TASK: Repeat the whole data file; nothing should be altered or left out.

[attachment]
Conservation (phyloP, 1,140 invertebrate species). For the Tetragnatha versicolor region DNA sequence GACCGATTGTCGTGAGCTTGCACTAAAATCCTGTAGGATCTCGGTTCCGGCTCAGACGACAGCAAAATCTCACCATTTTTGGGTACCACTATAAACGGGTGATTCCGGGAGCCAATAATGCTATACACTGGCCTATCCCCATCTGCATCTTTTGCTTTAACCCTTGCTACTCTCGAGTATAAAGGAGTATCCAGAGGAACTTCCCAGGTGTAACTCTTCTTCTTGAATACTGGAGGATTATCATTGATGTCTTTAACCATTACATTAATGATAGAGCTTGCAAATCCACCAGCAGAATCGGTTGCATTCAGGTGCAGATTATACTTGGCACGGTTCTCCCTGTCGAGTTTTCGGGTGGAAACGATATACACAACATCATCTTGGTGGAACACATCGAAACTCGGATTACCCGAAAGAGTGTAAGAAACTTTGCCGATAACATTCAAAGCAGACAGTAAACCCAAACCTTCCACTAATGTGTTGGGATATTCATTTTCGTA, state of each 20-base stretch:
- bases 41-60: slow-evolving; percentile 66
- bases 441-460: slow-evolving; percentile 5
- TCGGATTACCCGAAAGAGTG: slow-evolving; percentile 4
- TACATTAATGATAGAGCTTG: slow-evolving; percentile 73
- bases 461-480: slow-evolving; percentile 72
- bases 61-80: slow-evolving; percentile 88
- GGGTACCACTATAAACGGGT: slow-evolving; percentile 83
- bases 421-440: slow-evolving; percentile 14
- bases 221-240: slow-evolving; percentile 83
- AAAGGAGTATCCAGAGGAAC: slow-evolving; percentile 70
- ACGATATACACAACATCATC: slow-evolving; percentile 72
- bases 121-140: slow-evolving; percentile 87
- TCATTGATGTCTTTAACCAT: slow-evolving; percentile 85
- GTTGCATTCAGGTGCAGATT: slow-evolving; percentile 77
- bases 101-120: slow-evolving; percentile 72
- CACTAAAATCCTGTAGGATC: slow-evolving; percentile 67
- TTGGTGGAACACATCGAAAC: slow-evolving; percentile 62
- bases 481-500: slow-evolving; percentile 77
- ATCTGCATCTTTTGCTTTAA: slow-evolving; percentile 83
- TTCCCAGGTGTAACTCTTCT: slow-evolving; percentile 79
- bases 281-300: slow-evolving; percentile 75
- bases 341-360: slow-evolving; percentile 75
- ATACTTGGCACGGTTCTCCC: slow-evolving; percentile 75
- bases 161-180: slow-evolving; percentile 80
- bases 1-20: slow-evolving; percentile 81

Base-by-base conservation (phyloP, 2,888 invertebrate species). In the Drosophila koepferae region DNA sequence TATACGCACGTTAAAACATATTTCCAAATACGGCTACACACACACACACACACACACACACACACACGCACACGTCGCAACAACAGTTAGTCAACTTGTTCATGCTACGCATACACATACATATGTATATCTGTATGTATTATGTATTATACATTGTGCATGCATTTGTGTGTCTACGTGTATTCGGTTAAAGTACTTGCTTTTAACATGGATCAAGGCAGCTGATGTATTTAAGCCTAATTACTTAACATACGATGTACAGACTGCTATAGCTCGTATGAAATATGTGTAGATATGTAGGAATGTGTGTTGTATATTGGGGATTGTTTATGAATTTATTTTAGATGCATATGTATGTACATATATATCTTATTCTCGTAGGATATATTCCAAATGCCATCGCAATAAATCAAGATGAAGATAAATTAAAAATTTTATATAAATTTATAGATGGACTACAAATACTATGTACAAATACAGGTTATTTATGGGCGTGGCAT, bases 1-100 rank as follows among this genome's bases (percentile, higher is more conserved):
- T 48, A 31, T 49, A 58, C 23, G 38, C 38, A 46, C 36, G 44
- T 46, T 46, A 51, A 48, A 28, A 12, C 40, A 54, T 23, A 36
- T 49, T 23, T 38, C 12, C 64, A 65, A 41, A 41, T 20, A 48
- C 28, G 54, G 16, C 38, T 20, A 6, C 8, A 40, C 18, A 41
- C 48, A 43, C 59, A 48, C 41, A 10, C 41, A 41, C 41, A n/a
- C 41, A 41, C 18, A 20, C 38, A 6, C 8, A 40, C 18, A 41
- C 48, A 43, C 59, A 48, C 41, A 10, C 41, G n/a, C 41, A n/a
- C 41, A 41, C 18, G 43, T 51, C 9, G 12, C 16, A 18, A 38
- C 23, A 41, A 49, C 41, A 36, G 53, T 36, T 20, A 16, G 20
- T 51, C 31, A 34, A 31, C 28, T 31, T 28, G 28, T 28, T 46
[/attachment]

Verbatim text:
Conservation (phyloP, 1,140 invertebrate species). For the Tetragnatha versicolor region DNA sequence GACCGATTGTCGTGAGCTTGCACTAAAATCCTGTAGGATCTCGGTTCCGGCTCAGACGACAGCAAAATCTCACCATTTTTGGGTACCACTATAAACGGGTGATTCCGGGAGCCAATAATGCTATACACTGGCCTATCCCCATCTGCATCTTTTGCTTTAACCCTTGCTACTCTCGAGTATAAAGGAGTATCCAGAGGAACTTCCCAGGTGTAACTCTTCTTCTTGAATACTGGAGGATTATCATTGATGTCTTTAACCATTACATTAATGATAGAGCTTGCAAATCCACCAGCAGAATCGGTTGCATTCAGGTGCAGATTATACTTGGCACGGTTCTCCCTGTCGAGTTTTCGGGTGGAAACGATATACACAACATCATCTTGGTGGAACACATCGAAACTCGGATTACCCGAAAGAGTGTAAGAAACTTTGCCGATAACATTCAAAGCAGACAGTAAACCCAAACCTTCCACTAATGTGTTGGGATATTCATTTTCGTA, state of each 20-base stretch:
- bases 41-60: slow-evolving; percentile 66
- bases 441-460: slow-evolving; percentile 5
- TCGGATTACCCGAAAGAGTG: slow-evolving; percentile 4
- TACATTAATGATAGAGCTTG: slow-evolving; percentile 73
- bases 461-480: slow-evolving; percentile 72
- bases 61-80: slow-evolving; percentile 88
- GGGTACCACTATAAACGGGT: slow-evolving; percentile 83
- bases 421-440: slow-evolving; percentile 14
- bases 221-240: slow-evolving; percentile 83
- AAAGGAGTATCCAGAGGAAC: slow-evolving; percentile 70
- ACGATATACACAACATCATC: slow-evolving; percentile 72
- bases 121-140: slow-evolving; percentile 87
- TCATTGATGTCTTTAACCAT: slow-evolving; percentile 85
- GTTGCATTCAGGTGCAGATT: slow-evolving; percentile 77
- bases 101-120: slow-evolving; percentile 72
- CACTAAAATCCTGTAGGATC: slow-evolving; percentile 67
- TTGGTGGAACACATCGAAAC: slow-evolving; percentile 62
- bases 481-500: slow-evolving; percentile 77
- ATCTGCATCTTTTGCTTTAA: slow-evolving; percentile 83
- TTCCCAGGTGTAACTCTTCT: slow-evolving; percentile 79
- bases 281-300: slow-evolving; percentile 75
- bases 341-360: slow-evolving; percentile 75
- ATACTTGGCACGGTTCTCCC: slow-evolving; percentile 75
- bases 161-180: slow-evolving; percentile 80
- bases 1-20: slow-evolving; percentile 81

Base-by-base conservation (phyloP, 2,888 invertebrate species). In the Drosophila koepferae region DNA sequence TATACGCACGTTAAAACATATTTCCAAATACGGCTACACACACACACACACACACACACACACACACGCACACGTCGCAACAACAGTTAGTCAACTTGTTCATGCTACGCATACACATACATATGTATATCTGTATGTATTATGTATTATACATTGTGCATGCATTTGTGTGTCTACGTGTATTCGGTTAAAGTACTTGCTTTTAACATGGATCAAGGCAGCTGATGTATTTAAGCCTAATTACTTAACATACGATGTACAGACTGCTATAGCTCGTATGAAATATGTGTAGATATGTAGGAATGTGTGTTGTATATTGGGGATTGTTTATGAATTTATTTTAGATGCATATGTATGTACATATATATCTTATTCTCGTAGGATATATTCCAAATGCCATCGCAATAAATCAAGATGAAGATAAATTAAAAATTTTATATAAATTTATAGATGGACTACAAATACTATGTACAAATACAGGTTATTTATGGGCGTGGCAT, bases 1-100 rank as follows among this genome's bases (percentile, higher is more conserved):
- T 48, A 31, T 49, A 58, C 23, G 38, C 38, A 46, C 36, G 44
- T 46, T 46, A 51, A 48, A 28, A 12, C 40, A 54, T 23, A 36
- T 49, T 23, T 38, C 12, C 64, A 65, A 41, A 41, T 20, A 48
- C 28, G 54, G 16, C 38, T 20, A 6, C 8, A 40, C 18, A 41
- C 48, A 43, C 59, A 48, C 41, A 10, C 41, A 41, C 41, A n/a
- C 41, A 41, C 18, A 20, C 38, A 6, C 8, A 40, C 18, A 41
- C 48, A 43, C 59, A 48, C 41, A 10, C 41, G n/a, C 41, A n/a
- C 41, A 41, C 18, G 43, T 51, C 9, G 12, C 16, A 18, A 38
- C 23, A 41, A 49, C 41, A 36, G 53, T 36, T 20, A 16, G 20
- T 51, C 31, A 34, A 31, C 28, T 31, T 28, G 28, T 28, T 46